Violence in the Salvadoran Society
El Salvador, ranked 107th in UNDP’s human de-velopment index (HDI), is one of the most violent countries in the world. The per capita murder rate was 69 per 100,000 inhabitants in 2012, which is the 2nd highest in the world after Honduras. Homicide is by far the most common cause of non-natural death in the country. In 2012, 64 percent of all homicides were reported as being committed with firearms. Police crime statistics for 2012 for the number of reported robberies, assaults, and rapes showed significant increases.
One of the most serious security problems is the high prevalence of organized well-armed street gangs, so called maras, with a total of approximately 20 000 members, mostly young people but also former military and police personnel. Public schools in socially vulnerable areas are important platforms for the recruitment of new supporters and members.
The civil war fought in El Salvador from 1981 until 1992 did not only leave this legacy of extreme street violence, but has resulted in an institution-alization and normalization of violence in the society as a whole. According to some data, as much as 79 percent of Salvadoran children are physically maltreated, and domestic violence between adults is also very high.
The conflict, which originated in extreme social and economic inequality, led to the erosion of social and cultural capital, and public expenditure fell drastically. In the years after the peace set-tlement, measures have been taken to improve these deficits, as for example the implementation of educational programs and reforms.
Schools as Safe Havens
In a country like El Salvador, schools have the potential to work as safe havens for children growing up in a violent environment. The future of the children in these schools depends on what tools they are provided with in order to deal with physical and psychological violence, low self-esteem and low expectations and interest from significant others regarding academic achievement. In school, other norms and values are supposed to be at work, and the children are supposed to meet encouraging adults with a broader understanding of their individual rights and needs.
Improved academic achievement, ambitions for the future and peaceful co-existence are some of the official principles of the Salvadoran school, aiming at the obstruction of violence and the development of responsible citizens for the future.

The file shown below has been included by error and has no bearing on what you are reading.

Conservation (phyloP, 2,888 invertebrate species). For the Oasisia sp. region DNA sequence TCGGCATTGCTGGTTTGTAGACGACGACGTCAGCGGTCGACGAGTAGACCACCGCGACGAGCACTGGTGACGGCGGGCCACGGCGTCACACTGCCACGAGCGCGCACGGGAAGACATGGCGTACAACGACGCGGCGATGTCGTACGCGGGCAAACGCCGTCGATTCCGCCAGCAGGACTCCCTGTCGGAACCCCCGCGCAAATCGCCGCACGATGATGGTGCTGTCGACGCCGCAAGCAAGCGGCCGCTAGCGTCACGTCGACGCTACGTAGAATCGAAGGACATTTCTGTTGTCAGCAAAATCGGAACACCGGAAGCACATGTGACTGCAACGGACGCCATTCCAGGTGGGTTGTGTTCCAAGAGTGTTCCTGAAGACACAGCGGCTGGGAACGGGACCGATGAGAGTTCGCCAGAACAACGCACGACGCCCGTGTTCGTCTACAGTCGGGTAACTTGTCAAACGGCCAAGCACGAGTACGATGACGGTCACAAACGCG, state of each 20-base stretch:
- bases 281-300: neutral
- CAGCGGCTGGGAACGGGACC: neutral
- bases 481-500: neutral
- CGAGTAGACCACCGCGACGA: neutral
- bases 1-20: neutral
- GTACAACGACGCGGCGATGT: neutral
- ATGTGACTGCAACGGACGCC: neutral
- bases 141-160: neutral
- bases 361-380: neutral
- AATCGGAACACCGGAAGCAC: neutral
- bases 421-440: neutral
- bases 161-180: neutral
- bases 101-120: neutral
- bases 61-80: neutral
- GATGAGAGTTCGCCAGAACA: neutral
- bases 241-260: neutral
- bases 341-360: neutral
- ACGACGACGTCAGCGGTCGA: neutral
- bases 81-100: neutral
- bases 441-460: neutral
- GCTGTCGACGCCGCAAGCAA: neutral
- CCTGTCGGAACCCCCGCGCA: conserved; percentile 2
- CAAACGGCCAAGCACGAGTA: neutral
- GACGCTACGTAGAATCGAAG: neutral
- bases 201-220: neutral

How We Work
Schools for the Future implements sustainable educational violence prevention programs in collaboration with public schools in El Salvador. Research shows that reading habits and access to books has a strong impact on the ability to reflect and analyze, and that it is related to overall school achievement. In our programs, reflective, analytical, and joyful reading and writing is linked to drama and art, group dynamics, role plays, field trips and other activities.
We have been present in the country since 2008, and were recognized as Friend of El Salvador by the Salvadoran Ministry of Foreign Affairs in a ceremony in Stockholm in 2011.
Read more about our programs.
Sources: UNDP 2013, OSAC 2013, González-Cruz, 1997, Sociedad y Violencia. El Salvador en la Post-Guerra, Lara Alfaro, et al., 2003, Actitud hacia el Maltrato Físico Infantil, Savenije – Andrade-Eekhoff, 2003, Conviviendo en la Orilla: Exclusión Social y Violencia en el Area Metropolitana de San Salvador, Fernández, 2006, Una Aproximación a las Relaciones entre Clase Social y Habitus: Las Disposiciones Académicas de los Alumnos Iberoamericanos Evaluados por PISA 2003. Osofsky, 1999, The Impact of Violence on Children, Levin, 2008, The Violent Safe Haven Teachers’ and Principals’ Perceptions of Student Aggression at Three High Risk Public Schools in San Salvador, MINED 2013, Levin, 2007, School Achievement in El Salvador. A Quantitative Analysis of the Impact of Social Class, Cultural Capital, Gender and Public or Private School on the Results in Mathematics and Reading Comprehension among 9th Grade Students, Library Research Service 2013